Tony Petersen, a married electrician and ex-footballer, goes to university to study English. Petersen is odd man out at the uni. He receives extracurricular help from his stuffy professor's... See full summary »
Sydney, Australia in the mid-1920's. Proud and classy Caddie Marsh is forced to get a job as a barmaid and raise two children on her own after her rich cad husband walks out on her. Despite... See full summary »
A priggish policeman and his naïve junior assist a battered wife in the removal of furniture from her belligerent husband's flat.
Peter Cummins is perfect as the 'by-the-book' sergeant who delights in helping the girl and her sister who sees himself as their knight in shining armor. He goes to great lengths to cure the husband's dirty- mouth and outpourings of crude vulgarity even if it means beating the defenceless man (played delightfully by Martin Harris) when tied up. He is the sort who has spent over twenty years in the force without ever directly putting himself in any danger.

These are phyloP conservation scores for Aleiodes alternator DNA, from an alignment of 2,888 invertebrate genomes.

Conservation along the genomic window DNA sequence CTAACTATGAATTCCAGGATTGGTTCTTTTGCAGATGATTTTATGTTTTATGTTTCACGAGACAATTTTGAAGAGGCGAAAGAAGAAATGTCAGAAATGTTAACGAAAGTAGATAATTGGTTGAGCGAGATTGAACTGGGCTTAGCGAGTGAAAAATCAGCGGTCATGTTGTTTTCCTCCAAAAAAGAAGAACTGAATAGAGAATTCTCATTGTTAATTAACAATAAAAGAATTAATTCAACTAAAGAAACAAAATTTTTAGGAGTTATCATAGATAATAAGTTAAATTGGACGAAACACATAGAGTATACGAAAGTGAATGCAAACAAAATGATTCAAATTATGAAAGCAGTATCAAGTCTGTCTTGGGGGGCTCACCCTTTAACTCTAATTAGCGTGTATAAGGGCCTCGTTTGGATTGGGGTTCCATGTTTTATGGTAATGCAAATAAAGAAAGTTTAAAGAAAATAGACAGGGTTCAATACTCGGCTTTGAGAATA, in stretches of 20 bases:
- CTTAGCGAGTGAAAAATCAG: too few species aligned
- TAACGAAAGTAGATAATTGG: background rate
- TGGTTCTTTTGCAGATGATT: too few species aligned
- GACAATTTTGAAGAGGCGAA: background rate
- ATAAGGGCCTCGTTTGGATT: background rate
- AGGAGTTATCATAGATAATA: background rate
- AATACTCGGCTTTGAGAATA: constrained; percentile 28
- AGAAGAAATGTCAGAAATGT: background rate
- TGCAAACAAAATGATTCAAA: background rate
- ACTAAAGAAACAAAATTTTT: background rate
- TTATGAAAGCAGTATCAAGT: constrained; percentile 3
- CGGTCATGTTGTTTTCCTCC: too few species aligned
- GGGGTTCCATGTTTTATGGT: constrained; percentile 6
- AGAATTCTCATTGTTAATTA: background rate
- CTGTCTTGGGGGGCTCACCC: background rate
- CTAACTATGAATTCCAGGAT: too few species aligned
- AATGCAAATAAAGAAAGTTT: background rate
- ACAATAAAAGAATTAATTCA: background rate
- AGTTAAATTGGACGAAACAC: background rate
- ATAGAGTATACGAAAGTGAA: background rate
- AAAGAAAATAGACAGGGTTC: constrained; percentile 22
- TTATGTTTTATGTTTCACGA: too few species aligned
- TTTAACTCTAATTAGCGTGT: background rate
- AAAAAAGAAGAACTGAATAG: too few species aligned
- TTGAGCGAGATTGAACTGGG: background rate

John Hargreaves spends most of his time dumbfounded and `lacking `initiative'. Comical relief comes in the form of an impatient Chris Haywood, who plays the whingeing, bludging Cockney removalist - anxious to get onto his next job.
Filmed mostly in two locations - a police station and a flat - the story may sound dreary; anything but intriguing. It may also sound dark and violent. The truth is it is utterly compelling. This is an ensemble cast that plays their respective parts almost without fault. The screenplay makes an easy transfer to the silver screen and is a worthy addition the varied vaults of Australian cinema history.
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